Shawn L. Bird

Original poetry, commentary, and fiction. All copyrights reserved.

poem- murder May 6, 2015

Filed under: poem,Writing — Shawn L. Bird @ 4:57 pm
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It’s awkward

all this repeated death.

Everyone has the solution

to remove the trouble maker

Everyone has a special skill

that will do the necessary damage.

How would you…?

Count down.

3, 2. 1.

You could…

From every department

something new.

Murder is not hard to do

if it imaginary, and there’s

not practical follow-through.



I am presently writing a collection of short stories set in a high school.  The staff at my school keeps coming up with suggestions about the next murder.  It’s been quite entertaining!    I had no idea that apparently all teachers can come up with a scary death related to their subject area in under 3 seconds.  How about you?  My husband, (a Youth Probation Officer…) is appalled.  lol

UPDATE: This project became Murdering Mr. Edwards and was published by Coffin Hop Press April 2018



on being a teen when your birthday says you’re not November 11, 2012

Filed under: Commentary,Writing — Shawn L. Bird @ 9:04 pm
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I was just reading a blog post by a writer who was pondering the complications of writing from the narrative perspective of a 16 year old girl.  Here are  my thoughts about writing as a teen, when one is actually years or even decades past the teen years.

It’s been a few decades since my own high school graduation, but I am lucky.  I write for teens, I am with teens all day long, and I never grew up (this means  that I actually gave birth to children who are older than I am).  I have a unique perspective on the life of the average teen, and access to them.  I watch, listen, and absorb what I can in the hallways of the high schools where I teach .  I hear about the latest vocabulary, music, games, movies, and books.  At the same time, I am no longer a teen, despite not having grown up, so I’m not really in the club.  Then again, I wasn’t in the club when I was actually a teen, either.  That’s not such an uncommon scenario.

Many things haven’t changed much.

There are the kids who party.  There are the jocks.   There are the kids who escape their troubles (real or imagined) with substance abuse, with music, art, writing, mechanics or with academic excellence.  There are the kids who are motivated and going far.  There are the kids who don’t have a lot going for them, and don’t have big dreams.  There are enthusiastic kids.  There are depressed kids.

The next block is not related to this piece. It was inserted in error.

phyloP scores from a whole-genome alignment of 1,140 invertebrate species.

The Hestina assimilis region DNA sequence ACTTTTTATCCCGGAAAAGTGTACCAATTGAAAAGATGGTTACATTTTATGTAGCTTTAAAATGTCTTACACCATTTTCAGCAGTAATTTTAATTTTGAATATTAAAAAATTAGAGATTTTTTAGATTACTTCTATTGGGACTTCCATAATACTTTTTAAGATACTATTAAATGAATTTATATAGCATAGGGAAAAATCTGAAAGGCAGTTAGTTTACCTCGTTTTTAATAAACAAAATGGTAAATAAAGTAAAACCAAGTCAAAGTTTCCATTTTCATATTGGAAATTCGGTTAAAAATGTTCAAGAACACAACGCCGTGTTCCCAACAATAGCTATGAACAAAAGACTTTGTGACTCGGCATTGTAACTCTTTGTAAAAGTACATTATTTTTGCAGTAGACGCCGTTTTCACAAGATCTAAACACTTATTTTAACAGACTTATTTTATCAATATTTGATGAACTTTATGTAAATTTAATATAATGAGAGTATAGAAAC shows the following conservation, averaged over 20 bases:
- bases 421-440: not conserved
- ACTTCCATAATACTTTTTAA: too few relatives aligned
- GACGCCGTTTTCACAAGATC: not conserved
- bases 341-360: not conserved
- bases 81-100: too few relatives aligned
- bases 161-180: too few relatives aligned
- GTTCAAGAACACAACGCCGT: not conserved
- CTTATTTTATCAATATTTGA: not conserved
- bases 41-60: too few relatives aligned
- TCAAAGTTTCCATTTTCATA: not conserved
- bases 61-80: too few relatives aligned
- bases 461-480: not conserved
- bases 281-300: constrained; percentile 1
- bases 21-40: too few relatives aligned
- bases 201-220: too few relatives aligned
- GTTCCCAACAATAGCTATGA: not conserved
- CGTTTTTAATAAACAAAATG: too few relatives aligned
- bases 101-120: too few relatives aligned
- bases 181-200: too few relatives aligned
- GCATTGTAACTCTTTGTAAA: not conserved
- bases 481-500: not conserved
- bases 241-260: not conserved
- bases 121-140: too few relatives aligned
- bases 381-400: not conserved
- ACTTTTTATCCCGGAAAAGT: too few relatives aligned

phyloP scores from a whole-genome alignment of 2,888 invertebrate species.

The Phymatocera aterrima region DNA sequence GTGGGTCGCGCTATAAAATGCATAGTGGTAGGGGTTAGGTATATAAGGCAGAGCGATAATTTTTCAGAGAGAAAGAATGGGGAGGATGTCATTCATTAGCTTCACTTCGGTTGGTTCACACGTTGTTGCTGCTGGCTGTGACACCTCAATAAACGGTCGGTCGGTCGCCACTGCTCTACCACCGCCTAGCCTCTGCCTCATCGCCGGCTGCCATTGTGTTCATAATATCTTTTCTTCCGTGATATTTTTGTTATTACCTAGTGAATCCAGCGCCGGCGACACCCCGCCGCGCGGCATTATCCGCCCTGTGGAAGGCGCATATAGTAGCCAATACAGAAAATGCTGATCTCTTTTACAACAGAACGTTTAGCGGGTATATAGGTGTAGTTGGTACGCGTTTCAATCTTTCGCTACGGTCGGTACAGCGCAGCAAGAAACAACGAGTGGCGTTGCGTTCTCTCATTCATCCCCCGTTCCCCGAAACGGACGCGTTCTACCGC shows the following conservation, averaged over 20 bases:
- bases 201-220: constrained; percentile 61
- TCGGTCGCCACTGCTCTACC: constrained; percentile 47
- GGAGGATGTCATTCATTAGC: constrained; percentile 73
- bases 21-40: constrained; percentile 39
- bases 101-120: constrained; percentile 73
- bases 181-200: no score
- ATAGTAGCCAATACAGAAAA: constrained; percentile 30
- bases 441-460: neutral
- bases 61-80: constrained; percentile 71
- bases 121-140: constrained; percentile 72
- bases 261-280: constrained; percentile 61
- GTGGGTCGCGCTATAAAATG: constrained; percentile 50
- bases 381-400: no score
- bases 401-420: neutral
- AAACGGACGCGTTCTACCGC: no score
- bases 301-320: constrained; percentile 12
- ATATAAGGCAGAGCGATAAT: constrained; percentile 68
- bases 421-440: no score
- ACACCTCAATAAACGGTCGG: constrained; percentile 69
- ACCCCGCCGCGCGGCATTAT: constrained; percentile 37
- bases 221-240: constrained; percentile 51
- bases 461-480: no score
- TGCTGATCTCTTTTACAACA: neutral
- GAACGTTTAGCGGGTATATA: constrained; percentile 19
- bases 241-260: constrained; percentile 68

Teens are a snap shot of society, though in a time of striving for identity, they are inclined to extremes now, just like they were then.

If you’re writing as a teen in the present, the biggest change in modern teen life compared to life as a teen  in the 60s, 70s or 80s is that the ubiquitous cell phone must be part of the action.  Cell phones are umbili for social survival for teens today.  They require constant connection like The Borg. It’s quite a fascinating thing to observe, especially when the paradox of feeling ‘different’ creates the fundamental paradox: connected and outside simultaneously.  That’s the nature of being a teen today.

The most important things remain the same.  They still want to change the world.  Many still believe, rightly, that they can.  That optimism is also an essential component of youth, and the one I like the best.


Here I am at Hallowe’en with some of  the people who make me happy to get up and drive to work each day, my Acting class.   Can you find me?  🙂

NaNoWriMo Day 11: 1100 words   (Total 15,000)


do it! November 2, 2011

Today one of my students was singing show tunes to himself as he packed up at the end of class.  As I placed the musical, and we got talking, I told him this story.  It occurred to me that I haven’t shared this one with you all.

When I was about 8, my parents took me to the Banff School of Fine Art’s production of Fiddler on the Roof.  I remember the excitement of driving from Calgary to Banff, I remember falling asleep in the car on the drive home, and I remember loving the music.  We bought the album, and I sang those tunes constantly.  I particularly loved “Far From the Home I Love” which is sung by daughter Hodel as she goes to Siberia to join Perchik.